Over the Thanksgiving holiday weekend, unheard-of protests against the Chinese Communist Party and President Xi grew in China over its Covid-Zero policy. A deadly fire in Urumqi, made deadly by fire rescue workers being hindered by Covid quarantine barricades, has sparked outrage across major Chinese cities.
It was a somewhat popular belief amongst economists and market analysts that the Chinese economy would return to relatively strong growth as the Covid-Zero policy would recede in 2023. The current situation, however, throws a big monkey wrench into that theory.
Big data week coming up with PCE for October on Thursday and fresh employment data coming for the JOLT and ADP reports on Wednesday and the big November BLS payroll report on Friday.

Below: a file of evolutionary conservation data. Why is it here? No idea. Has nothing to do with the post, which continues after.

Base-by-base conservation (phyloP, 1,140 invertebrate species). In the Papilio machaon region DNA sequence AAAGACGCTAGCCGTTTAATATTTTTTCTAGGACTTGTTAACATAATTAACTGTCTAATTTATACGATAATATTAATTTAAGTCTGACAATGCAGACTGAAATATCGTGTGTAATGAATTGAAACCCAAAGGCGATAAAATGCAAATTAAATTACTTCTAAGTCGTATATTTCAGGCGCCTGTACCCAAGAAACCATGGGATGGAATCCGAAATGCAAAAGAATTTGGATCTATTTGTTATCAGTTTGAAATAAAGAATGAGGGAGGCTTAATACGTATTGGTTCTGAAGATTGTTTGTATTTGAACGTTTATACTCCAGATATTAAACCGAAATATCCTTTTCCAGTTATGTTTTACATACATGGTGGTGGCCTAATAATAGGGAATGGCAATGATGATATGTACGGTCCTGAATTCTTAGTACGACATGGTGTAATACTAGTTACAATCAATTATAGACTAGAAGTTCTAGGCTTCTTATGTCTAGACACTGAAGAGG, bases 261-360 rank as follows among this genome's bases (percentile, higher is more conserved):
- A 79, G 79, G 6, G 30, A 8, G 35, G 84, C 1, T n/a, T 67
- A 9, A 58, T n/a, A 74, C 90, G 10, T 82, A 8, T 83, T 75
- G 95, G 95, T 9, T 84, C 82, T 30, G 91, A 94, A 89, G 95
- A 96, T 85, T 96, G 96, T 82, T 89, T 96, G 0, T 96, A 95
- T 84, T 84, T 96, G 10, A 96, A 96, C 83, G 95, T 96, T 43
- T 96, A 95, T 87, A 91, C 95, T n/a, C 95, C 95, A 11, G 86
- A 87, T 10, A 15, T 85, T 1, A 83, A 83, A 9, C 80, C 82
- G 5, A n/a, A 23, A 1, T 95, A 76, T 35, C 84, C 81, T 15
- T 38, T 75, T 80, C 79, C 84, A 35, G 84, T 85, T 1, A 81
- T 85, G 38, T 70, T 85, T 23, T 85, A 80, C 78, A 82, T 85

An index is unmanaged and not available for direct investment. Definitions sourced from Bloomberg. The Bloomberg Barclays Global Aggregate Negative Yielding Debt Market Value Index represents the portion of the Bloomberg Barclays Global Aggregate Index that measures the aggregate value of global debt with a negative yield.• The S&P 500® is widely regarded as the best single gauge of large-cap U.S. equities and serves as the foundation for a wide range of investment products. The index includes 500 leading companies and captures approximately 80% coverage of available market capitalization.• The NASDAQ Composite Index is a broad-based capitalization-weighted index of stocks in all three NASDAQ tiers: Global Select, Global Market and Capital Market. The index was developed with a base level of 100 as of February 5, 1971.• The Cboe Volatility Index® (VIX) is a calculation designed to produce a measure of constant, 30-day expected volatility of the US stock market, derived from real-time, mid-quote prices of weekly S&P 500® Index (SPX) call and put options with a range of 23 to 37 days to expiration.• The ICE BofA MOVE Index is a yield curve weighted index of the normalized implied volatility on 1-month Treasury options. It is the weighted average of implied volatilities on the CT2 (Current 2 Year Government Note), CT5 (Current 5 Year Government Note), CT10 (Current 10 Year Government Note), and CT30 (Current 30 Year Government Note), with weights 0.2/0.2/0.4/0.2 respectively.• The Markit CDX North America Investment Grade Index is composed of 125 equally weighted credit default swaps on investment grade entities, distributed among 6 sub-indices: High Volatility, Consumer, Energy, Financial, Industrial, and Technology, Media & Tele-communications. Markit CDX indices roll every 6 months in March & September.• The Markit CDX North America High Yield Index is composed of 100 non-investment grade entities, distributed among 2 sub-indices: B, BB. All entities are domiciled in North America. Markit CDX indices roll every 6 months in March & September.• The U.S. Dollar Index (USDX) indicates the general international value of the USD. The USDX does this by averaging the exchange rates between the USD and major world currencies. Intercontinental Exchange (ICE) US computes this by using the rates supplied by some 500 banks.